At the beach, black volcanic sand meets with an tumultuous Atlantic ocean, red crumbling cliffs and steep, deep valleys, the wind too stiff to fly the drone. Walking close to the shoreline, I assume the crunching beneath my feet is the result of broken shells on the sand, but I later I discover that they are all pieces of plastic. There is hardly any discarded litter on the island and so I take a guess that this waste has probably arrived from elsewhere in the world, broken down over time by the and deposited ashore. It’s a sad scene, especially in a place where such pristine wilderness meets great biodiversity both in the ocean and on land. Once again, for me this confirms our failure to be able to reduce, reuse and recycle this product responsibly and this scene now greets me at every destination I visit - globally.

The wreck of the Darkdale is broken in two resulting from a German torpedo strike by U-68 in 1941. Until divers drained the ship’s oil tanks to prevent environmental disaster, she continued to slowly leak oil until 2015. It’s said that she still does to a degree. The wreck’s location demonstrates how quickly the seabed drops off into the deep around St Helena. We are only 30 seconds ride away from the wharf by boat and already we’re floating over the wreck that sits on its side in approximately 45 metres of water. We meet the hull at 33 metres down and my guide disappears into the centre of a huge tornado of circling trevally. The shoal races laps around him for several rotations before dispersing to reconvene in the deep.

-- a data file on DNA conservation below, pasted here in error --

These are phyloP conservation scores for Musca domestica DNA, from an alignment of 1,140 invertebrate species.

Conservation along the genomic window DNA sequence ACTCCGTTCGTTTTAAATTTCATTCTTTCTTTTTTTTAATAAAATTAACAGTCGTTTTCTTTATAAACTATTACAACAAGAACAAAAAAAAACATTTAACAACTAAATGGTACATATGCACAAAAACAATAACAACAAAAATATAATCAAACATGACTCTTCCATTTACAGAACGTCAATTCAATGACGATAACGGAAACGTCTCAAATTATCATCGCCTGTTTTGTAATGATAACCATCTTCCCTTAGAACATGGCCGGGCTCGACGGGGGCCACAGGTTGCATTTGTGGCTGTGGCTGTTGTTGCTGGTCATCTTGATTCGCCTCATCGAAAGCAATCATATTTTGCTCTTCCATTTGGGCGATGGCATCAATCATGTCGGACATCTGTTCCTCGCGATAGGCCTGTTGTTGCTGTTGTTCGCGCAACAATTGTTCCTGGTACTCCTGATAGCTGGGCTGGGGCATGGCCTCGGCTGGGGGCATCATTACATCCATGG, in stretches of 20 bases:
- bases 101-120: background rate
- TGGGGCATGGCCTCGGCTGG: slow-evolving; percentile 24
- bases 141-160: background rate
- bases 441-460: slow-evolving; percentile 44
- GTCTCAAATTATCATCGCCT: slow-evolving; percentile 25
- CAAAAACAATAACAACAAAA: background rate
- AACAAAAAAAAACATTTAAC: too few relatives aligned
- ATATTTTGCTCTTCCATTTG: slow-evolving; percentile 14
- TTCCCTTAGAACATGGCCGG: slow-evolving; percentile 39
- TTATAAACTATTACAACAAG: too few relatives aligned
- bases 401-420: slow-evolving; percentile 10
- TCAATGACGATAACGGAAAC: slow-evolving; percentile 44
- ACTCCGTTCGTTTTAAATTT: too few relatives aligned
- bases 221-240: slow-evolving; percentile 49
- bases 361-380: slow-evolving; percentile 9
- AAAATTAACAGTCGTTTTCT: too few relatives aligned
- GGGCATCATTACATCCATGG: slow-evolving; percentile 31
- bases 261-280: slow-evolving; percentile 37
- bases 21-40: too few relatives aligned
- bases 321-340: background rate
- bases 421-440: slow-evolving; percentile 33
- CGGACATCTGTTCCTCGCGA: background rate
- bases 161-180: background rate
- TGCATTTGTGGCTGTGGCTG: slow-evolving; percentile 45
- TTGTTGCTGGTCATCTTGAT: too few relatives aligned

I leave St Helena on schedule; the plane lands on the island in good weather to take us back to ‘the outside world’ as the islanders call it. Although I have been on the island for just a week, I feel like I need easing back in to the fast pace of society as I know it.